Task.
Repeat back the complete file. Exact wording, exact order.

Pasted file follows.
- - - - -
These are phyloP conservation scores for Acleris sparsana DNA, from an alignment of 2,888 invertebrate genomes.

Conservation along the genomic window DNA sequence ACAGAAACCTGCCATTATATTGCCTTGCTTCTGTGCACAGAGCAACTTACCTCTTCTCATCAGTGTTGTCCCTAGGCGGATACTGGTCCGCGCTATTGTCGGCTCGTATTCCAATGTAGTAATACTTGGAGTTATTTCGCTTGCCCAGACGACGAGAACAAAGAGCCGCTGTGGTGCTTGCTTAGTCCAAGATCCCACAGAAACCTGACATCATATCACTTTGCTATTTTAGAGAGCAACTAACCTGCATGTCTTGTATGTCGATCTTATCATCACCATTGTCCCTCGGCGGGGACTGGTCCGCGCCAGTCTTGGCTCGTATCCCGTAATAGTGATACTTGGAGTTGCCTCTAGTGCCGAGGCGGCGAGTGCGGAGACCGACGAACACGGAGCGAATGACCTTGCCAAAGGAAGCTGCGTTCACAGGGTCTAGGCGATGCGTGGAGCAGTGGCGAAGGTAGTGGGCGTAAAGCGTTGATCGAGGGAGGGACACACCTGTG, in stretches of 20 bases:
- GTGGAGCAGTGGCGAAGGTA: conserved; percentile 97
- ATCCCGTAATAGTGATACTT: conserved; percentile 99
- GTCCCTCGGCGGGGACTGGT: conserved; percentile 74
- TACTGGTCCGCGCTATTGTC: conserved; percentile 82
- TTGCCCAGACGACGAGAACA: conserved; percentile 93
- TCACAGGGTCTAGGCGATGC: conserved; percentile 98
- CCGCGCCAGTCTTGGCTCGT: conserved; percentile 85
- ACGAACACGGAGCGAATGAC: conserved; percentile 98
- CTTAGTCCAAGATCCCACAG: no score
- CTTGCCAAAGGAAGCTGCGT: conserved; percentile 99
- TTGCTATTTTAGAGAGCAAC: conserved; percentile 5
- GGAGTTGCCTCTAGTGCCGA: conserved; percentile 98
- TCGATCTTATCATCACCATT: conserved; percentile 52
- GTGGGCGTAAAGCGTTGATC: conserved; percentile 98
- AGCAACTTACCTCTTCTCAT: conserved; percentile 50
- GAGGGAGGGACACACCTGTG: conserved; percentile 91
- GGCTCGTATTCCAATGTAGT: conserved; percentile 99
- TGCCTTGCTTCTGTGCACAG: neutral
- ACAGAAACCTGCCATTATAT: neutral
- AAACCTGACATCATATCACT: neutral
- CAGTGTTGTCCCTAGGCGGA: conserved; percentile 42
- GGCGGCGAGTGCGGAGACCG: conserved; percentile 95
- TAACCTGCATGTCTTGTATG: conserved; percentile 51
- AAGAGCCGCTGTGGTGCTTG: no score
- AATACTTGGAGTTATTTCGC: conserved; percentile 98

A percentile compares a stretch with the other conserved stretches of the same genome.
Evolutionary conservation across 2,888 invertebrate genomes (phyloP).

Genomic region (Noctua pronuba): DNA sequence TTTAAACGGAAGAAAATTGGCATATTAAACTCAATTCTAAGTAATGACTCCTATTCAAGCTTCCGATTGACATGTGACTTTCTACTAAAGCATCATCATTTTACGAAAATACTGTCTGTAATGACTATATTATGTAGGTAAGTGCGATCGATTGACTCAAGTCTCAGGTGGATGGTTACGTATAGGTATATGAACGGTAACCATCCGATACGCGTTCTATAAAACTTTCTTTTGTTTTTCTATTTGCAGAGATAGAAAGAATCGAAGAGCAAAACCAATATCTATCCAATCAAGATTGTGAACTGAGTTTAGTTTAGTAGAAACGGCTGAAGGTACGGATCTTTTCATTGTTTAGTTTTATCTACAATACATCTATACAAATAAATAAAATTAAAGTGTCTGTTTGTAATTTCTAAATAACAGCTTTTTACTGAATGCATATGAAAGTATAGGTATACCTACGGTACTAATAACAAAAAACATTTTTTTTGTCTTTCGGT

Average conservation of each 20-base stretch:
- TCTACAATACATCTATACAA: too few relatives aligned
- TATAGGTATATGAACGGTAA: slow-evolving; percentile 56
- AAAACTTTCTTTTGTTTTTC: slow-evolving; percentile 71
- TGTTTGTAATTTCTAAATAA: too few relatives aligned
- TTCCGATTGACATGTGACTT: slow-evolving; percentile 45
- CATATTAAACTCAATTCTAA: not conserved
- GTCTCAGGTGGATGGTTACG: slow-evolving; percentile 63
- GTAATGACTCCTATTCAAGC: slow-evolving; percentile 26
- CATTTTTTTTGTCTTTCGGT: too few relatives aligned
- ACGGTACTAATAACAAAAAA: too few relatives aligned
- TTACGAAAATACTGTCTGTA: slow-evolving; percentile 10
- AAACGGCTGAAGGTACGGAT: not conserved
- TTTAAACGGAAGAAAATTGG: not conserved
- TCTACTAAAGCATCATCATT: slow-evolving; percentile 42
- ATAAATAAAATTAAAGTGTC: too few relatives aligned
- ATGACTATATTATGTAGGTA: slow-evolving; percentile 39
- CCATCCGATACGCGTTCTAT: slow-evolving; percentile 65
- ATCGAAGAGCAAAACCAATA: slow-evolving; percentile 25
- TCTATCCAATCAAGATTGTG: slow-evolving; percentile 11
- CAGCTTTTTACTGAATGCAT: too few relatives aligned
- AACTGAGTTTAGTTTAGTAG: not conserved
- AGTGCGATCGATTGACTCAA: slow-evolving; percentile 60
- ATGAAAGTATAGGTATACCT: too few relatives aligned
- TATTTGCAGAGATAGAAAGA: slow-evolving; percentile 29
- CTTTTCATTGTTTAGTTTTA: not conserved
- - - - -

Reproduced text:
These are phyloP conservation scores for Acleris sparsana DNA, from an alignment of 2,888 invertebrate genomes.

Conservation along the genomic window DNA sequence ACAGAAACCTGCCATTATATTGCCTTGCTTCTGTGCACAGAGCAACTTACCTCTTCTCATCAGTGTTGTCCCTAGGCGGATACTGGTCCGCGCTATTGTCGGCTCGTATTCCAATGTAGTAATACTTGGAGTTATTTCGCTTGCCCAGACGACGAGAACAAAGAGCCGCTGTGGTGCTTGCTTAGTCCAAGATCCCACAGAAACCTGACATCATATCACTTTGCTATTTTAGAGAGCAACTAACCTGCATGTCTTGTATGTCGATCTTATCATCACCATTGTCCCTCGGCGGGGACTGGTCCGCGCCAGTCTTGGCTCGTATCCCGTAATAGTGATACTTGGAGTTGCCTCTAGTGCCGAGGCGGCGAGTGCGGAGACCGACGAACACGGAGCGAATGACCTTGCCAAAGGAAGCTGCGTTCACAGGGTCTAGGCGATGCGTGGAGCAGTGGCGAAGGTAGTGGGCGTAAAGCGTTGATCGAGGGAGGGACACACCTGTG, in stretches of 20 bases:
- GTGGAGCAGTGGCGAAGGTA: conserved; percentile 97
- ATCCCGTAATAGTGATACTT: conserved; percentile 99
- GTCCCTCGGCGGGGACTGGT: conserved; percentile 74
- TACTGGTCCGCGCTATTGTC: conserved; percentile 82
- TTGCCCAGACGACGAGAACA: conserved; percentile 93
- TCACAGGGTCTAGGCGATGC: conserved; percentile 98
- CCGCGCCAGTCTTGGCTCGT: conserved; percentile 85
- ACGAACACGGAGCGAATGAC: conserved; percentile 98
- CTTAGTCCAAGATCCCACAG: no score
- CTTGCCAAAGGAAGCTGCGT: conserved; percentile 99
- TTGCTATTTTAGAGAGCAAC: conserved; percentile 5
- GGAGTTGCCTCTAGTGCCGA: conserved; percentile 98
- TCGATCTTATCATCACCATT: conserved; percentile 52
- GTGGGCGTAAAGCGTTGATC: conserved; percentile 98
- AGCAACTTACCTCTTCTCAT: conserved; percentile 50
- GAGGGAGGGACACACCTGTG: conserved; percentile 91
- GGCTCGTATTCCAATGTAGT: conserved; percentile 99
- TGCCTTGCTTCTGTGCACAG: neutral
- ACAGAAACCTGCCATTATAT: neutral
- AAACCTGACATCATATCACT: neutral
- CAGTGTTGTCCCTAGGCGGA: conserved; percentile 42
- GGCGGCGAGTGCGGAGACCG: conserved; percentile 95
- TAACCTGCATGTCTTGTATG: conserved; percentile 51
- AAGAGCCGCTGTGGTGCTTG: no score
- AATACTTGGAGTTATTTCGC: conserved; percentile 98

A percentile compares a stretch with the other conserved stretches of the same genome.
Evolutionary conservation across 2,888 invertebrate genomes (phyloP).

Genomic region (Noctua pronuba): DNA sequence TTTAAACGGAAGAAAATTGGCATATTAAACTCAATTCTAAGTAATGACTCCTATTCAAGCTTCCGATTGACATGTGACTTTCTACTAAAGCATCATCATTTTACGAAAATACTGTCTGTAATGACTATATTATGTAGGTAAGTGCGATCGATTGACTCAAGTCTCAGGTGGATGGTTACGTATAGGTATATGAACGGTAACCATCCGATACGCGTTCTATAAAACTTTCTTTTGTTTTTCTATTTGCAGAGATAGAAAGAATCGAAGAGCAAAACCAATATCTATCCAATCAAGATTGTGAACTGAGTTTAGTTTAGTAGAAACGGCTGAAGGTACGGATCTTTTCATTGTTTAGTTTTATCTACAATACATCTATACAAATAAATAAAATTAAAGTGTCTGTTTGTAATTTCTAAATAACAGCTTTTTACTGAATGCATATGAAAGTATAGGTATACCTACGGTACTAATAACAAAAAACATTTTTTTTGTCTTTCGGT

Average conservation of each 20-base stretch:
- TCTACAATACATCTATACAA: too few relatives aligned
- TATAGGTATATGAACGGTAA: slow-evolving; percentile 56
- AAAACTTTCTTTTGTTTTTC: slow-evolving; percentile 71
- TGTTTGTAATTTCTAAATAA: too few relatives aligned
- TTCCGATTGACATGTGACTT: slow-evolving; percentile 45
- CATATTAAACTCAATTCTAA: not conserved
- GTCTCAGGTGGATGGTTACG: slow-evolving; percentile 63
- GTAATGACTCCTATTCAAGC: slow-evolving; percentile 26
- CATTTTTTTTGTCTTTCGGT: too few relatives aligned
- ACGGTACTAATAACAAAAAA: too few relatives aligned
- TTACGAAAATACTGTCTGTA: slow-evolving; percentile 10
- AAACGGCTGAAGGTACGGAT: not conserved
- TTTAAACGGAAGAAAATTGG: not conserved
- TCTACTAAAGCATCATCATT: slow-evolving; percentile 42
- ATAAATAAAATTAAAGTGTC: too few relatives aligned
- ATGACTATATTATGTAGGTA: slow-evolving; percentile 39
- CCATCCGATACGCGTTCTAT: slow-evolving; percentile 65
- ATCGAAGAGCAAAACCAATA: slow-evolving; percentile 25
- TCTATCCAATCAAGATTGTG: slow-evolving; percentile 11
- CAGCTTTTTACTGAATGCAT: too few relatives aligned
- AACTGAGTTTAGTTTAGTAG: not conserved
- AGTGCGATCGATTGACTCAA: slow-evolving; percentile 60
- ATGAAAGTATAGGTATACCT: too few relatives aligned
- TATTTGCAGAGATAGAAAGA: slow-evolving; percentile 29
- CTTTTCATTGTTTAGTTTTA: not conserved